Why shouldn’t you use an ISP/free email account for your business?
When it comes to small businesses and their online presence, the use of ISP (@frontier.com, @psci.net, @twc.com) or free (@gmail.com, @yahoo.com, @hotmail.com) email accounts for their business email makes them look untrustworthy and cheap.
ISP email accounts have limited storage space. Another downfall is if a business owner decides switches ISPs, then they either have to pay the current ISP to continue using that email address or switch their email address. This is incredibly inconvenient, especially if you include your email address on business cards and other print media.
Another downfall of ISP email accounts, is they rarely allow for online access to email while still allowing access via an email client like Outlook or Thunderbird. They are starting to get better about this, but a cloud email service is an easy way to have your own @yourdomainname.com address. When it comes to email, here’s what you need to know (Edit: apparently the referenced site is no longer loading.):
- The cloud is a series of interconnected servers usually dispersed around the world with multiple backup systems.
- Your data is stored in the cloud rather than on your computer, therefore, you can access it from multiple points (other computers, cell phones). You do not need to be at your office computer to find your emails
- Because the cloud is backed up in multiple locations, your data is safer from data crashes than if it were stored on a single computer or a single backup system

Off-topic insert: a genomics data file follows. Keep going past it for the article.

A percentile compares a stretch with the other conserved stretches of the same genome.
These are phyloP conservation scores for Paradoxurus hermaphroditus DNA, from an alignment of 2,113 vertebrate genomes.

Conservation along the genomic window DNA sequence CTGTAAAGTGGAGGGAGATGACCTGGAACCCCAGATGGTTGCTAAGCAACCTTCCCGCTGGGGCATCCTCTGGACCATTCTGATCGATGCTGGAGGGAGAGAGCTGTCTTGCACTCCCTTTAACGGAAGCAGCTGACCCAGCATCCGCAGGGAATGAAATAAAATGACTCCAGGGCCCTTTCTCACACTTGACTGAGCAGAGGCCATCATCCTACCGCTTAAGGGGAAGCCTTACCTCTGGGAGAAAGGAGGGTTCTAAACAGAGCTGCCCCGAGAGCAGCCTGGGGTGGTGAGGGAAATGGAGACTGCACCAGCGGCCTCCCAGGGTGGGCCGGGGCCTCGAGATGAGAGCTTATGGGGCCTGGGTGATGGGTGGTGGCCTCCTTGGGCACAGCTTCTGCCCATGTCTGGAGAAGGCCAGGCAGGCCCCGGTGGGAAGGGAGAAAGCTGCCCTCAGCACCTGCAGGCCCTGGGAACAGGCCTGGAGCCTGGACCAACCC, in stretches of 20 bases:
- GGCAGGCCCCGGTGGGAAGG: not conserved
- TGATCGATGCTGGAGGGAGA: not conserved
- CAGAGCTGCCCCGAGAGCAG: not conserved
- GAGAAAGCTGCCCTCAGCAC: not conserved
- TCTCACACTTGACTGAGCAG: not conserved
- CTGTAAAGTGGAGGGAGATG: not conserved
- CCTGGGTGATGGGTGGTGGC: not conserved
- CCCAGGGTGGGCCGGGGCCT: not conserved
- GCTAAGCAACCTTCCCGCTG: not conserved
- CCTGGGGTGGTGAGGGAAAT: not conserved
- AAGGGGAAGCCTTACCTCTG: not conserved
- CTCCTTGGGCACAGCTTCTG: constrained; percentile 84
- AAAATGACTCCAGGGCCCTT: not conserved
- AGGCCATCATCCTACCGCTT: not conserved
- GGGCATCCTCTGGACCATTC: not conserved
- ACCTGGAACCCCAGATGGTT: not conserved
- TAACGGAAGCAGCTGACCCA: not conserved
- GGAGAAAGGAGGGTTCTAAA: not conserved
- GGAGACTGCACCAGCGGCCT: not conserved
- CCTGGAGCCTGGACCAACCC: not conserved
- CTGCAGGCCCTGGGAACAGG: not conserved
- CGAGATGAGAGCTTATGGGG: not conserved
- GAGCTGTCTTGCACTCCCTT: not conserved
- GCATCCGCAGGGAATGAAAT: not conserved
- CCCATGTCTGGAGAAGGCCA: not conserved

- In the case of Google, the cloud is secure. Cloud security is managed by world class computer engineers who handle security for a living – it’s far more secure than ANY home or office PC
- The cloud is automatically updated for you – no patches, updates or version upgrades. You always get the latest and greatest in technology.
How do I gear a REAL business email setup?
There are a few alternatives to the ISP and free email accounts listed above. My preferred option is to go with a cloud service like Google Apps or Exchange Online/Office 365 from Microsoft. Yes, it costs money, but you get a lot more storage space for each user and you can access it from anywhere that you have an internet connection.
The final option is to have your ISP setup your @yourdomainname.com address as an alias of its POP box. This won’t help you with the storage limitations, but at least you’ll have a professional-looking email address. These types of setups also seem to have more issues with lost/missing email.
Frequently Asked Questions
Q. I have a lot of contacts that I don’t want to lose. Can I keep them?
A. Yes! It’s just a matter of exporting your contacts from your current email software and importing them into your new account.
Q. What about all the people who have my current email address?
A. This solution comes in two steps: 1: Send an email to all your existing contacts to let them know about your new address. 2: Set up an auto-responder on your old email account, so the people who send to your old account get a reminder about your new address. You can also have all mail from your old account forwarded to the new account.
Q. Can I still use Outlook or Thunderbird as my email client?
A. Yes, they’re completely compatible!